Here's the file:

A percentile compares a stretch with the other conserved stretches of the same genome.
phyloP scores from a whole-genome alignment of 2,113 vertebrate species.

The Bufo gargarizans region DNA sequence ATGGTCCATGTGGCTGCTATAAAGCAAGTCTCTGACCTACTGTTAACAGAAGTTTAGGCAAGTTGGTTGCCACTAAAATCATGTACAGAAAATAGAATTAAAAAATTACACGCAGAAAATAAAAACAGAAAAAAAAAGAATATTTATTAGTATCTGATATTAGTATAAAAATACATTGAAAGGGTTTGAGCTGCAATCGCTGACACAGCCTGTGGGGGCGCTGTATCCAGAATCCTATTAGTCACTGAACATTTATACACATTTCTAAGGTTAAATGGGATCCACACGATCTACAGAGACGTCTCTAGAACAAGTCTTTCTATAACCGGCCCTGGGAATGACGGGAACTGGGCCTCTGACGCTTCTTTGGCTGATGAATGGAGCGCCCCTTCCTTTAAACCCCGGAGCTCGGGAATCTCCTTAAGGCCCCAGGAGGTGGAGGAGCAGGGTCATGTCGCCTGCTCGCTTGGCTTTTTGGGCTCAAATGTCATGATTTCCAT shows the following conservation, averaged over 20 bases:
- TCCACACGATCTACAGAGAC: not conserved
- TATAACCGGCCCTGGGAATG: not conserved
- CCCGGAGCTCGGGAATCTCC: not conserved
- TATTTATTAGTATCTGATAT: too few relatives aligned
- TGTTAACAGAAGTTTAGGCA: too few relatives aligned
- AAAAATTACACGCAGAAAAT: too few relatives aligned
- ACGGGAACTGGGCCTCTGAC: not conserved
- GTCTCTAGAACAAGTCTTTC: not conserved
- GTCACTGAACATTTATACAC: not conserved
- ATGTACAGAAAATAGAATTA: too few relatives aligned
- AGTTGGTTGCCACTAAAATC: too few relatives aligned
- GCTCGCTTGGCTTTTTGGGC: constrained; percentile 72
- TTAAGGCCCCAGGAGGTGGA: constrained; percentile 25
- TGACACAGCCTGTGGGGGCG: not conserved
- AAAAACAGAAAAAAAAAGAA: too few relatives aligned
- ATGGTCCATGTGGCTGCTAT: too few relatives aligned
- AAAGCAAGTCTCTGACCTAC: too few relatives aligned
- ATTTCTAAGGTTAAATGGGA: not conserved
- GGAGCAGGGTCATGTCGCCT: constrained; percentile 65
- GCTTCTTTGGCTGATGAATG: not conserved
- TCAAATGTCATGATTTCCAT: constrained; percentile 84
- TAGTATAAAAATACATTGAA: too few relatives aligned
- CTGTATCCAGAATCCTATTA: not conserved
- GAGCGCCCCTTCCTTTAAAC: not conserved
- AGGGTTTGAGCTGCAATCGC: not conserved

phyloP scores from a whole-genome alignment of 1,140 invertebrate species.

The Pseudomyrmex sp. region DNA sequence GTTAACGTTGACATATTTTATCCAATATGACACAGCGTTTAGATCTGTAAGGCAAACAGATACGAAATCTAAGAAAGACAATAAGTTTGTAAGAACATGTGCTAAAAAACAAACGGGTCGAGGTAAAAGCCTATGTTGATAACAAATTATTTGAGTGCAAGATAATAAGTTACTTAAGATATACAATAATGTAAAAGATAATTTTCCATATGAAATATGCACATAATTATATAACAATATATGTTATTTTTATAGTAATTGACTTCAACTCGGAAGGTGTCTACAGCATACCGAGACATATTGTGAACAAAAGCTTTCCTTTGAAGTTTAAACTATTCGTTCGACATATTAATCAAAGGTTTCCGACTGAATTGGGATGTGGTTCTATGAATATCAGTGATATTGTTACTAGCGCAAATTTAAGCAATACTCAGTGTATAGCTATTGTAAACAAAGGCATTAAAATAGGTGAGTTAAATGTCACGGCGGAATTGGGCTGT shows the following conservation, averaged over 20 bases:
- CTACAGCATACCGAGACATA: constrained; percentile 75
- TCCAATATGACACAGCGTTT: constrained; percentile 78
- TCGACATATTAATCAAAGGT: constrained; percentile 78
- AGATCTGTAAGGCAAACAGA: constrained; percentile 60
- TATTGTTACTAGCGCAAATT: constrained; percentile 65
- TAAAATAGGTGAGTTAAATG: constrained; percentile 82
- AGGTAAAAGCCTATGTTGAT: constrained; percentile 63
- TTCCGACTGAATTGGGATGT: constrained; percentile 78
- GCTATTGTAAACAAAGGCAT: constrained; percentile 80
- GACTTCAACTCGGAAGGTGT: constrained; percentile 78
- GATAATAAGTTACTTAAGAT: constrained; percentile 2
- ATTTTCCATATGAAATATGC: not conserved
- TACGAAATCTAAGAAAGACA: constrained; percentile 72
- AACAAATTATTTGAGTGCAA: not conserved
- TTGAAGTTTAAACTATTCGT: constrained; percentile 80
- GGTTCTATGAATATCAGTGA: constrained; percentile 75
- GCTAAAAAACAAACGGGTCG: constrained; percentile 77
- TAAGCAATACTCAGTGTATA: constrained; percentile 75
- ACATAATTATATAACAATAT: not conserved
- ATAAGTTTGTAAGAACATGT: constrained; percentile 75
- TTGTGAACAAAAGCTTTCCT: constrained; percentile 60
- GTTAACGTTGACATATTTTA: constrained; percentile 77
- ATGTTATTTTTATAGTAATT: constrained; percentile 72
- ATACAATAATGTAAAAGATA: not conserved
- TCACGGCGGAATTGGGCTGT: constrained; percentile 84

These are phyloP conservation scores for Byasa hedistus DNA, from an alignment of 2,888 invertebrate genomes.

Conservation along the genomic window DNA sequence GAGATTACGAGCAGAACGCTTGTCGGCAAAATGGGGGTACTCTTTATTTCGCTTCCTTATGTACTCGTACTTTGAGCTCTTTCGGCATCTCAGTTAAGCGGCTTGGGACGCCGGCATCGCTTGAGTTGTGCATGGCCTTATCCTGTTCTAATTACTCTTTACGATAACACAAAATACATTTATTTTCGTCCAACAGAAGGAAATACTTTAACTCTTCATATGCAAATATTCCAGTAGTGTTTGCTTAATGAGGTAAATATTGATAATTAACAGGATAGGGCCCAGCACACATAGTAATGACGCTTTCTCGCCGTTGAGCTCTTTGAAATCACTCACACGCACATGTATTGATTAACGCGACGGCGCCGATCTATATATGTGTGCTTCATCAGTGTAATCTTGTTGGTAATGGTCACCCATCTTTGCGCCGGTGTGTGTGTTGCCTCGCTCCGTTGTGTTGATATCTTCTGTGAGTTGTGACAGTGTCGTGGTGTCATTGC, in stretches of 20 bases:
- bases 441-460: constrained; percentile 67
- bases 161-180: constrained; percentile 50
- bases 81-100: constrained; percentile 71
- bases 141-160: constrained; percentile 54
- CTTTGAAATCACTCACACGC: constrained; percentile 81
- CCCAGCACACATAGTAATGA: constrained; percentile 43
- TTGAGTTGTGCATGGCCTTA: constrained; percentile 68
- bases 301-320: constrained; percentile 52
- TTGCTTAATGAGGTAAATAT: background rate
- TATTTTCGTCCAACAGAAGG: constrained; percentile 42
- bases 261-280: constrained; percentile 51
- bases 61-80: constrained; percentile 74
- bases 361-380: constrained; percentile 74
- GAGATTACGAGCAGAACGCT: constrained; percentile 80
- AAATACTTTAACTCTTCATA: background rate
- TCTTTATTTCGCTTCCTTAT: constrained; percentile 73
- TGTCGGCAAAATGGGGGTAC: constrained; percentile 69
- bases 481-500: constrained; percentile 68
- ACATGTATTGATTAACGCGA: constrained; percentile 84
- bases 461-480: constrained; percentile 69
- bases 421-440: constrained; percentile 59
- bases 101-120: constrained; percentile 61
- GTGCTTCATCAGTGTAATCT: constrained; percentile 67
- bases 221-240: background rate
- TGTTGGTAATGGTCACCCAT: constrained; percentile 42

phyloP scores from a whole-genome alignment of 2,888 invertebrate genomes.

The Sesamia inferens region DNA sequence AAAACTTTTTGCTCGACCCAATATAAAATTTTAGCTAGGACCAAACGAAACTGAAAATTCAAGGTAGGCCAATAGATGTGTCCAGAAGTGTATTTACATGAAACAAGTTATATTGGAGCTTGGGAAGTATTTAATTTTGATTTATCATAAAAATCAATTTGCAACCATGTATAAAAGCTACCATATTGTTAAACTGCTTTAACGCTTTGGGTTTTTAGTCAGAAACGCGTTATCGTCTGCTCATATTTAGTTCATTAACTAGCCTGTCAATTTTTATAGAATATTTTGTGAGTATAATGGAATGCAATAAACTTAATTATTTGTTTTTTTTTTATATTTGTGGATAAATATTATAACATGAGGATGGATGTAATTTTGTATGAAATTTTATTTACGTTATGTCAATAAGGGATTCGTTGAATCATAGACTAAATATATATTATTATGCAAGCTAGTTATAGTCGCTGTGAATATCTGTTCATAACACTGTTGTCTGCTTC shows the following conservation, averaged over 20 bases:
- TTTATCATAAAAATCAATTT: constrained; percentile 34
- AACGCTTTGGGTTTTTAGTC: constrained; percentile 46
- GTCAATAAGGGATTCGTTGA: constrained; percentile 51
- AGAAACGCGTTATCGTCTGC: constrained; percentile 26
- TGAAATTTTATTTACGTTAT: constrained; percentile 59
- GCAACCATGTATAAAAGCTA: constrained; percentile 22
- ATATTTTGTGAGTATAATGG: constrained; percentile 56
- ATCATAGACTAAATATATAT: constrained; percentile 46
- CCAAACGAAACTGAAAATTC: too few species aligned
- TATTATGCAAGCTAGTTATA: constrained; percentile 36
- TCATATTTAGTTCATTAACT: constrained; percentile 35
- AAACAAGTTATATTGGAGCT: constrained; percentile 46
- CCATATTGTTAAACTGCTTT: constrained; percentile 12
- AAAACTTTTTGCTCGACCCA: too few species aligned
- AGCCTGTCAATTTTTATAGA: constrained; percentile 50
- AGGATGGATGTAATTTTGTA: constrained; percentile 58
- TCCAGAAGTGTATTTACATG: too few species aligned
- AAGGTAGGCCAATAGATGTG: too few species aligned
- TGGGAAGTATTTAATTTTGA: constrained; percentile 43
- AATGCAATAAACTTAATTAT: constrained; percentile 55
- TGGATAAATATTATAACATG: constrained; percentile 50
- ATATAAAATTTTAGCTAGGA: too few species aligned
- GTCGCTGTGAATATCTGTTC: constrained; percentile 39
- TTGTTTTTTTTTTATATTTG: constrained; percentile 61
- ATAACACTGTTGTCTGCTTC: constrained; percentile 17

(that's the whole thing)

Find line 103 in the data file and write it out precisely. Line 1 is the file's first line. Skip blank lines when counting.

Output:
- TGGGAAGTATTTAATTTTGA: constrained; percentile 43